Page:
Laptop Design Flaws: Confusing Function Keys

In most cases, using a computer tends to be quite easy, but some manufacturers set up Confusing Function Keys.

Most time keywords are designed to be mostly self-explanatory and hard to mess up,

There are a few glaring exceptions to this standard, though,

and one of them is the way some manufacturers set up their function keys combinations.

The twelve function keys above the number row on your keyboard can do some amazing things, if you can remember what they all are and how to use them.

Most people don’t remember what those keys are for and tend to ignore them for the most part.

The Problem: Confusing Function Keys

Some laptops require the use of a combination of keys to control the speaker volume or the screen brightness.

This is fine if you are used to using the function keys and you know what they all do,

but for most of us, this is certainly not the case.

For example, some computers are set up

so that you need to hold down the Fn key and the F2 key simultaneously to turn the speakers on or off,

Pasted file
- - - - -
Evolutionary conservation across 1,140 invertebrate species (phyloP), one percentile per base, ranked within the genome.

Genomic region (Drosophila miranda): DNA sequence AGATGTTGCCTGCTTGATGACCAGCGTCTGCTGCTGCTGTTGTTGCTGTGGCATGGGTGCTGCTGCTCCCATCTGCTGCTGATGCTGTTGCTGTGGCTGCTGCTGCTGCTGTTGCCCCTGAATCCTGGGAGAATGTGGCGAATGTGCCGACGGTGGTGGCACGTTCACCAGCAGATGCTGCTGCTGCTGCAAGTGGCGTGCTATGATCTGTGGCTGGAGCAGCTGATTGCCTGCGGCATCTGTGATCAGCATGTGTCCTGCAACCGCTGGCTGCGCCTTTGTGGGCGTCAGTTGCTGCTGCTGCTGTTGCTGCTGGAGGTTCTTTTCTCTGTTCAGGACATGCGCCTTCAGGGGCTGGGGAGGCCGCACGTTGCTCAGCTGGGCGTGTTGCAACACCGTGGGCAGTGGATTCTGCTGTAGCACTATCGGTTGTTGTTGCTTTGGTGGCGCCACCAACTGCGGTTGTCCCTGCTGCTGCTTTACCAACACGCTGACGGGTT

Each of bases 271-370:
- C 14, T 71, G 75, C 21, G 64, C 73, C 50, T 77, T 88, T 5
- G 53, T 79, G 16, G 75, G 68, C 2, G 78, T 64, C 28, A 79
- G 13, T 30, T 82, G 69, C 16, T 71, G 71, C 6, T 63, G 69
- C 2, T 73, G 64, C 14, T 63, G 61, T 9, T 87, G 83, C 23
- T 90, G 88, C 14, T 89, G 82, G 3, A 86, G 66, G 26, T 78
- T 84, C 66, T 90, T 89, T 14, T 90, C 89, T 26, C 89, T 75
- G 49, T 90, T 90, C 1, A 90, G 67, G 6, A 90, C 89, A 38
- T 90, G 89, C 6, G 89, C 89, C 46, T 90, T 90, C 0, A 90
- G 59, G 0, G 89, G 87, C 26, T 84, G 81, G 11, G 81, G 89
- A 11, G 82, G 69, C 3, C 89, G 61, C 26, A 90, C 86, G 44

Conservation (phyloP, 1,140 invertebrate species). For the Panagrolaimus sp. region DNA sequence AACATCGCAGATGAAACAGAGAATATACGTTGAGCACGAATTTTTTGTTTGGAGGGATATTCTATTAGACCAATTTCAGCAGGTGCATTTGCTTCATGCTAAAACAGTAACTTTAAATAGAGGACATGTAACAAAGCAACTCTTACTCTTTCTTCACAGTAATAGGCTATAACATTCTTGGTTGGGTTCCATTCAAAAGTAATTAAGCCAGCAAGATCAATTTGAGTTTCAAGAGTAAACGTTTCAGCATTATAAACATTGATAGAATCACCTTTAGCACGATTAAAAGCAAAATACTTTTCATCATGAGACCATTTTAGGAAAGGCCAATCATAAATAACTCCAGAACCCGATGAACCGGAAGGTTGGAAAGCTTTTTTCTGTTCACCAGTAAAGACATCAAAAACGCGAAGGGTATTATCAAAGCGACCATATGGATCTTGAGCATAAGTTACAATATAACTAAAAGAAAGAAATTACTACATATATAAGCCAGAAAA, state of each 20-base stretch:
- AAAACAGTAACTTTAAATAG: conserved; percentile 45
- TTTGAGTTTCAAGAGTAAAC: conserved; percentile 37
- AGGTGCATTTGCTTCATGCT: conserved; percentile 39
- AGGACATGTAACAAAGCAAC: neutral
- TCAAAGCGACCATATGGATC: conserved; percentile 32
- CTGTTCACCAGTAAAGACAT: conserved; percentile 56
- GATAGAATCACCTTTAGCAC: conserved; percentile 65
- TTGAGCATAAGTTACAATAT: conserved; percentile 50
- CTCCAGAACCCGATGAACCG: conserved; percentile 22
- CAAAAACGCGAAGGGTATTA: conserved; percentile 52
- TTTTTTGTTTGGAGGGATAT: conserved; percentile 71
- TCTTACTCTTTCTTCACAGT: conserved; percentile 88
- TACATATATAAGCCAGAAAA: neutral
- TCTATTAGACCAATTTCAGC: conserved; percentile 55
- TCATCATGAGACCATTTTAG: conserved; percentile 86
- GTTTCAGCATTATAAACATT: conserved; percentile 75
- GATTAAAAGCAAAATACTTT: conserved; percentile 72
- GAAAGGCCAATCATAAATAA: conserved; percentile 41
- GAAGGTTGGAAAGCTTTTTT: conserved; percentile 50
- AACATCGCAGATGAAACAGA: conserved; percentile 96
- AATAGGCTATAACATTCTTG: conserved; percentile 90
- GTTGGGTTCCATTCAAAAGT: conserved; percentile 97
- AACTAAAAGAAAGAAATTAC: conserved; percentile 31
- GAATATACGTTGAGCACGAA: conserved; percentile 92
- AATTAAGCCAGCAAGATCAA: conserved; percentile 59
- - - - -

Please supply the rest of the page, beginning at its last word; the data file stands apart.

which seems like an unnecessary extra step, when they could just put a mute button on the device.

Likewise the Fn button and the F3 and F4 buttons to raise or lower the volume

why not just install dedicated volume controls? 

The Solution:

The best solution for this issue is to make sure

when you buy your laptop that is has dedicated controls for these functions, so Confusing Function Keys will go its self

Most Apple computers and quite a few Windows computers have these handy features,

so it should be easy to find a device that suits your needs and has the controls you like.

The second-best solution is to learn your function keys really well and practice using them

until you are proficient and their use doesn’t seem confusing or inconvenient anymore.